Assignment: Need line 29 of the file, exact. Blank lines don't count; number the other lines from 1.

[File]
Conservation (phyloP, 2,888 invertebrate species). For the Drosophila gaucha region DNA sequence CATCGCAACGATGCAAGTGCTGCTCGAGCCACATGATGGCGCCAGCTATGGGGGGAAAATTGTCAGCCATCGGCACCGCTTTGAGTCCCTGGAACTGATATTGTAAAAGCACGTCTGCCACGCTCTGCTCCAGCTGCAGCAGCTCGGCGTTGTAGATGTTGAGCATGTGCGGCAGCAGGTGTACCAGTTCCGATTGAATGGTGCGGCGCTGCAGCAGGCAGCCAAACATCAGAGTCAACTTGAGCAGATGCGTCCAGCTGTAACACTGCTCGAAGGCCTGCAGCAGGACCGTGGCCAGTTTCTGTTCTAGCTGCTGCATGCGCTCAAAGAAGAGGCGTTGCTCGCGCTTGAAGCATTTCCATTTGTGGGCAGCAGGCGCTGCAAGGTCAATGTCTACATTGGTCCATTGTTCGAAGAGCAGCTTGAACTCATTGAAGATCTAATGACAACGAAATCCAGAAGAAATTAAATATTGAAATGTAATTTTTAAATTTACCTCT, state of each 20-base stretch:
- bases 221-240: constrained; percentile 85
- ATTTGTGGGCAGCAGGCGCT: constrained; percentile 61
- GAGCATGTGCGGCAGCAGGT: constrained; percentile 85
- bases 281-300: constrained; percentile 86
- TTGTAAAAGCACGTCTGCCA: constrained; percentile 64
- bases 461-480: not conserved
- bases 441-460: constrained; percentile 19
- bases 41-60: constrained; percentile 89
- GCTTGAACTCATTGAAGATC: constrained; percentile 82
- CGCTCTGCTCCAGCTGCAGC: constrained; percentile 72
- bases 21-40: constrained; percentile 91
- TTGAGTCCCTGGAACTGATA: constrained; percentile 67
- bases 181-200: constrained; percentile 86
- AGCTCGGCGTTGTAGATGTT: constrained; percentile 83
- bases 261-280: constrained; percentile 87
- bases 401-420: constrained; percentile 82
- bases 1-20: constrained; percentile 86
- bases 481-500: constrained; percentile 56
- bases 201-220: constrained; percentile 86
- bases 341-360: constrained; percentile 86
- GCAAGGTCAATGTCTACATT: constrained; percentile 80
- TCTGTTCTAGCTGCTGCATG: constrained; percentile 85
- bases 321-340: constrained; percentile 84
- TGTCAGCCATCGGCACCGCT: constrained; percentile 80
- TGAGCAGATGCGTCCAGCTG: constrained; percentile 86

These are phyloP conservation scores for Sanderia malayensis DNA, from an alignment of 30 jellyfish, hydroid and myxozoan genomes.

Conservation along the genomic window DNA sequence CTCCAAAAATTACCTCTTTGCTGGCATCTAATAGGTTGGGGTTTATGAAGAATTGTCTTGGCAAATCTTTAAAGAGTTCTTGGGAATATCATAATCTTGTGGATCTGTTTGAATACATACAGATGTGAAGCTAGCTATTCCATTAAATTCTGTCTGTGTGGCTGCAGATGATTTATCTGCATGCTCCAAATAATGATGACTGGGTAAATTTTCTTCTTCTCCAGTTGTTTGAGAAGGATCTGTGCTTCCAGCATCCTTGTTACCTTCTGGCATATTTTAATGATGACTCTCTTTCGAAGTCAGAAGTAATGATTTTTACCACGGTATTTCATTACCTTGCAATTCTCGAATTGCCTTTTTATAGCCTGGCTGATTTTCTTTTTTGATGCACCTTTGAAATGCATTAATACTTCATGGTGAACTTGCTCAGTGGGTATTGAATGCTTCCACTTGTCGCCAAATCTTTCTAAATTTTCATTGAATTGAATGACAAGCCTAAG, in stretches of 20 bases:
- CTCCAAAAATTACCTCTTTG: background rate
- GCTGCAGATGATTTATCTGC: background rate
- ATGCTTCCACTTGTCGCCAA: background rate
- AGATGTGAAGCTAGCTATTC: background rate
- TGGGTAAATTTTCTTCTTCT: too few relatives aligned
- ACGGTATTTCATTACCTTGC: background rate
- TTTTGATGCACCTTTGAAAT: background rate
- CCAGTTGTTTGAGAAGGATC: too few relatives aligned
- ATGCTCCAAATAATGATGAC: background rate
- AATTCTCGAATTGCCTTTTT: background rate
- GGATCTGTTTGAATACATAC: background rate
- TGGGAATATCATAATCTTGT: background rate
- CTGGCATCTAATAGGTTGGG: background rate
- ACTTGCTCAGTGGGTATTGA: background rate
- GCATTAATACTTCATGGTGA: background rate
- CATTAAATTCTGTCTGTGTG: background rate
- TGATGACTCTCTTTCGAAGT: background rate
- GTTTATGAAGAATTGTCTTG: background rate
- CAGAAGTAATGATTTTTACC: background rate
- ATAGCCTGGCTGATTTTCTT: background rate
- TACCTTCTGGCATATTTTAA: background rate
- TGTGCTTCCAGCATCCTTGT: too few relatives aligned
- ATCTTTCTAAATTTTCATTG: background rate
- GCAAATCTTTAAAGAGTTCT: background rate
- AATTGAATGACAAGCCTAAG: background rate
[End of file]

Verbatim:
- CTCCAAAAATTACCTCTTTG: background rate